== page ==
Reservoirs that supply drinking water and lakes used for recreation are experiencing similar events with growing frequency
SALEM, Ore. — The words blasted to cellphones around Oregon's capital city were ominous: "Civil emergency. Prepare for action."
Within half an hour, a second official alert clarified the subject wasn't impending violence but toxins from an algae bloom, detected in Salem's water supply.
Across the U.S., reservoirs that supply drinking water and lakes used for recreation are experiencing similar events with growing frequency. The trend represents another impact of global warming and raises looming questions about the effects on human health, researchers say.
"When water bodies warm up earlier and stay warmer longer ... you increase the number of incidents," said Wayne Carmichael, a retired Wright State University professor specializing in the organisms. "That's just logical, and it's being borne out."
Technically called cyanobacteria, the ancient class of organisms that create the blooms are present nearly everywhere water is found but thrive in warm, still bodies like lakes and ponds. They also create a unique class of toxins, the impact of which on humans is only partly understood.
Long linked to animal deaths, high doses of the toxins in humans can cause liver damage and attack the nervous system. In the largest outbreaks, hundreds have been sickened by blooms in reservoirs and lakes, and officials in some areas now routinely close water bodies used for recreation and post warnings when blooms occur.
But less is known about exposure at lower doses, especially over the long term.
Small studies have linked exposure to liver cancer — one toxin is classified as a carcinogen, and others have pointed to potential links to neurodegenerative disease. But definitively proving those links would require larger studies, said Carmichael, who helped the World Health Organization set the first safe exposure standards for the toxins.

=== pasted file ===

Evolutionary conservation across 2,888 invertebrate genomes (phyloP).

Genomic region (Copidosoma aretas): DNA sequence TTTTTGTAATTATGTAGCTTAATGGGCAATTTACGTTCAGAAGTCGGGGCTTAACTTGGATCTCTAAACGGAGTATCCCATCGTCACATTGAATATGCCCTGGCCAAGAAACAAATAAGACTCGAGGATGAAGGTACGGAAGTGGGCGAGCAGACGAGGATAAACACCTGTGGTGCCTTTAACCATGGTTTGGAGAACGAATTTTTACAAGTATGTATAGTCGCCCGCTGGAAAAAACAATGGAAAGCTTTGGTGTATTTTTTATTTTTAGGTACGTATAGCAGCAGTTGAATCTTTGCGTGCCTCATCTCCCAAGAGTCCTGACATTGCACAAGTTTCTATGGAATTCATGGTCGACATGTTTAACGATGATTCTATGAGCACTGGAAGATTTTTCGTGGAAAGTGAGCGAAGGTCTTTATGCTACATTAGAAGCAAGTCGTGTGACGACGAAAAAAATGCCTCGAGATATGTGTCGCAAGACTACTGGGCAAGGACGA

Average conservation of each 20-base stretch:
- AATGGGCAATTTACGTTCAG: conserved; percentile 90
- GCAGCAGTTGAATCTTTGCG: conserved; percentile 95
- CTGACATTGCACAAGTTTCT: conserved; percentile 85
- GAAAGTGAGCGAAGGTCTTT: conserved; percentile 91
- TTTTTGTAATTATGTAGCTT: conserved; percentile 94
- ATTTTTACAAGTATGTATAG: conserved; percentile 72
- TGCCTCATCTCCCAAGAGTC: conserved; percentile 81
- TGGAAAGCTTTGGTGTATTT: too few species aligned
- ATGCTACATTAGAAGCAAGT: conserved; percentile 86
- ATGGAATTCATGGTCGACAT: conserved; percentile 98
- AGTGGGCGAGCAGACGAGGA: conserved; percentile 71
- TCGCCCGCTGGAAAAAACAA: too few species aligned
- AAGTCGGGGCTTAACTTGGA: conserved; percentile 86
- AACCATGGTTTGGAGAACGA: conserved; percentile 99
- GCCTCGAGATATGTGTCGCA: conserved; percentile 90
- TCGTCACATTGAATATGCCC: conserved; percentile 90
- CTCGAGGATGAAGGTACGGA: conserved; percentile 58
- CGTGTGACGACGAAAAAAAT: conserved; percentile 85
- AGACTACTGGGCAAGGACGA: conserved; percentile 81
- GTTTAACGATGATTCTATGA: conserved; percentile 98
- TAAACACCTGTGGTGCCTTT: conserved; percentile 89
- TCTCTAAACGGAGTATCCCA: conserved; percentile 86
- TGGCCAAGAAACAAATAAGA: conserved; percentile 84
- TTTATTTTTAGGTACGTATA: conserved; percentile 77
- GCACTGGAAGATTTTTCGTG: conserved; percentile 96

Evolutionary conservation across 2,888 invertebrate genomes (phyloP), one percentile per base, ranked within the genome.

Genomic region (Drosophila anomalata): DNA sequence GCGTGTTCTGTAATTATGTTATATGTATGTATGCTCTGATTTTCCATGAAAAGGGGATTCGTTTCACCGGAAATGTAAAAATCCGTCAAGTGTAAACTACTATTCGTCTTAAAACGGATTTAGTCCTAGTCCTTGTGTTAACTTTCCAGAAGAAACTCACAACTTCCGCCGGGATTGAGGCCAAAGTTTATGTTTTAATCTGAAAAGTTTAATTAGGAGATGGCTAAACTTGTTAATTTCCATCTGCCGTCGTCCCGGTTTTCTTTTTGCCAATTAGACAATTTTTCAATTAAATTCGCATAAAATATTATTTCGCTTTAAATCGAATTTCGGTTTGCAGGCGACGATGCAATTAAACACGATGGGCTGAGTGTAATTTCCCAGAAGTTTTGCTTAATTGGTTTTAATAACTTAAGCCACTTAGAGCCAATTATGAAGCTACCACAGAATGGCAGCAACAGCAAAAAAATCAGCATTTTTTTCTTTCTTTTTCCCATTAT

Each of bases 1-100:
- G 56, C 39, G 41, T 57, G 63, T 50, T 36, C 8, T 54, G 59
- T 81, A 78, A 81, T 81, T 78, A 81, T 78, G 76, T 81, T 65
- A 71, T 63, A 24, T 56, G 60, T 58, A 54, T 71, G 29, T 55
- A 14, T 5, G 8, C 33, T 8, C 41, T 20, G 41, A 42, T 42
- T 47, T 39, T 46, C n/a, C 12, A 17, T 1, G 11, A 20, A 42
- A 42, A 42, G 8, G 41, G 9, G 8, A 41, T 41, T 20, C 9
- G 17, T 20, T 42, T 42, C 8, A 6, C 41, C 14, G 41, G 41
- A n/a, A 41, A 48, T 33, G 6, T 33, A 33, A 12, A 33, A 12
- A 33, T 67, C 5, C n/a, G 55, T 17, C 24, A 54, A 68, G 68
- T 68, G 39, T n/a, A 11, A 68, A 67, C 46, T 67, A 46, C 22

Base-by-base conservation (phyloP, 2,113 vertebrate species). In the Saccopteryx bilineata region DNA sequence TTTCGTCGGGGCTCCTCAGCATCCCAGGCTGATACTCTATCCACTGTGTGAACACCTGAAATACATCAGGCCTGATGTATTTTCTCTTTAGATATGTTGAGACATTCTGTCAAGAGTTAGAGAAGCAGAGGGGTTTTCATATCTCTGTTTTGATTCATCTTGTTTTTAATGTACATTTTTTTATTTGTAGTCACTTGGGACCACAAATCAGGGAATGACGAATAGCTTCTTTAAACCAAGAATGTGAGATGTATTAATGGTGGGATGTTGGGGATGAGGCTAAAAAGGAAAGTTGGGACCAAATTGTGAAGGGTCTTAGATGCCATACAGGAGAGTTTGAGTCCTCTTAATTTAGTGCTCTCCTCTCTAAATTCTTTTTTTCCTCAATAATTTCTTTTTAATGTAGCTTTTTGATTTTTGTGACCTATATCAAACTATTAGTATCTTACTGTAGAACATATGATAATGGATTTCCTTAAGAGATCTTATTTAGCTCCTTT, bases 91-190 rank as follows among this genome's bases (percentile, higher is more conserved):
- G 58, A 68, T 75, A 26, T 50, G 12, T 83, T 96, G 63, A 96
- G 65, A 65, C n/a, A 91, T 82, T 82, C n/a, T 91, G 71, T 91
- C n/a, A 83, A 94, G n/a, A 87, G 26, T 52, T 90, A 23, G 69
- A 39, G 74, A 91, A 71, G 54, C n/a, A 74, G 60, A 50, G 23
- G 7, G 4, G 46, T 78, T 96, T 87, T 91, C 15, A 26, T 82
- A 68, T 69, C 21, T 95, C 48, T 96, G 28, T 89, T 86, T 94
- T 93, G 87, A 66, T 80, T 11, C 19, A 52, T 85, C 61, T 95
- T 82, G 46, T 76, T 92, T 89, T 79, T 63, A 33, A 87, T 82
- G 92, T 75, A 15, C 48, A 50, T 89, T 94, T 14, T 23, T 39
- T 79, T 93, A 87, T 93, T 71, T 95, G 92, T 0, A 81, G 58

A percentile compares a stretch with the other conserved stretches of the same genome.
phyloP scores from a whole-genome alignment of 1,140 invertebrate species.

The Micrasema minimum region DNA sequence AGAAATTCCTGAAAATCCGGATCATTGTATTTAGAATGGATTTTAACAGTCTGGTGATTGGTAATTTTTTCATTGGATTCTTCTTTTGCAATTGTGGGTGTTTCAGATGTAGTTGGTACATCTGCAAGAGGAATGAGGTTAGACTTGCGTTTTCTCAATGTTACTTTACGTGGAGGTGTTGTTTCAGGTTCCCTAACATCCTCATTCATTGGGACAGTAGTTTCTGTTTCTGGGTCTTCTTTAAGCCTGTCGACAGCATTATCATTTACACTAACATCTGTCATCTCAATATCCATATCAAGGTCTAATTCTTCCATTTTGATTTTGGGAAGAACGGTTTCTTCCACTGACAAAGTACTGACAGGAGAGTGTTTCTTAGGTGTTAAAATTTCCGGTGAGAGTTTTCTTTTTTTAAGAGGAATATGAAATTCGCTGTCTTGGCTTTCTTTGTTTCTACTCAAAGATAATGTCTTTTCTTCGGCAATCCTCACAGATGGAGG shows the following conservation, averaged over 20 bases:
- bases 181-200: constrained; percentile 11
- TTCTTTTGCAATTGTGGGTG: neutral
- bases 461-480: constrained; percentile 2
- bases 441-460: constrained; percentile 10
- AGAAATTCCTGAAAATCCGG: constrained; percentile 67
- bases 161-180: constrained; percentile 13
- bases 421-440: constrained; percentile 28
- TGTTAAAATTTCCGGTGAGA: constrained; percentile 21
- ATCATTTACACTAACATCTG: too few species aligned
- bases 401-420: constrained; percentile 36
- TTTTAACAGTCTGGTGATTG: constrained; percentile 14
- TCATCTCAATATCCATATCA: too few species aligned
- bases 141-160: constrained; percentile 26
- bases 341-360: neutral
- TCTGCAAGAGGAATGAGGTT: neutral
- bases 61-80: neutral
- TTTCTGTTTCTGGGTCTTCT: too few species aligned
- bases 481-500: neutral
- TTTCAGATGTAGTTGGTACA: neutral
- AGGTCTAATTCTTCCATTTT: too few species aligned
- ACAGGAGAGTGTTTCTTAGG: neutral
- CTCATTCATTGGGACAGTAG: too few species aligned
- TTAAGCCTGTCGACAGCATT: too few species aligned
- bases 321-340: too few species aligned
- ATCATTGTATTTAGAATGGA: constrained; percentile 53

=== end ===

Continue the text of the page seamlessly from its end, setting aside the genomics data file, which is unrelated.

"It's absolutely certain in my mind that warming temperatures are going to end up causing more of these algal blooms," said Steven Chapra, an environmental engineering professor at Tufts University.
Chapra led a team including scientists from the Massachusetts Institute of Technology and the U.S. Environmental Protection Agency in one of the most comprehensive studies of the interplay between global warming and the blooms, published in 2017.
Because they prefer warm water, higher summer temperatures and more frequent heat waves help the organisms. More frequent droughts also cause reservoirs to be shallower in summer, causing them to warm faster.
And more intense rainstorms, also conclusively linked to climate change, can wash more nutrients into lakes and reservoirs, especially from farms where nitrogen and phosphorous-rich fertilizers are used, Chapra said.
In Utah, a 2016 algae bloom in a recreational-use lake sickened more than 100. When the story made national headlines, other states reached out.
"We started getting calls from other health departments all over the country saying, 'Hey, we're dealing with an algal bloom in a lake that has never ever had one before,'" said Aislynn Tolman-Hill, Utah County Health Department spokeswoman.
Officials only recently started carefully logging the blooms, but they seem to be becoming more intense, said Ben Holcomb, a biologist for Utah's environmental agency. "They're starting earlier, they're lasting longer, and their peaks seem to be getting bigger," Holcomb said. "I don't think any state is isolated."
In Lake Erie, a major bloom in 2014 caused authorities to warn against drinking tap water in Toledo, Ohio, for more than two days, cutting off the main water source for more than 400,000 people.
Now blooms happen every year in Utah and Ohio. Officials in both states say they've largely been able to stop them from toxifying drinking water. But the blooms can still sicken people and pets that go in the water, and often hit recreation businesses that depend on lake access.
Other blooms, including flare-ups affecting drinking water, have been logged in recent years in New York, Florida and California.
In Oregon, officials lifted Salem's drinking water advisory after several days, but then had to re-issue the warning. The water supply serves a population of just over 150,000 in the city, along with residents outside city limits.
Officials also warned that dozens of other water supplies could be vulnerable, and indeed, when workers from the city of Cottage Grove inspected another reservoir, they found a bloom, according to a report by Oregon Public Broadcasting.
Testing for the blooms isn't required by either federal or state law, officials noted.
Researchers say that needs to change because blooms are likely to become more common, including in states where low temperatures previously provided a buffer against them.
"These things like you're seeing in Lake Erie and in Oregon are kind of like the canary in the coal mine," said Chapra, the Tufts researcher.
"It's going to get worse, and it's going to get worse in a big way."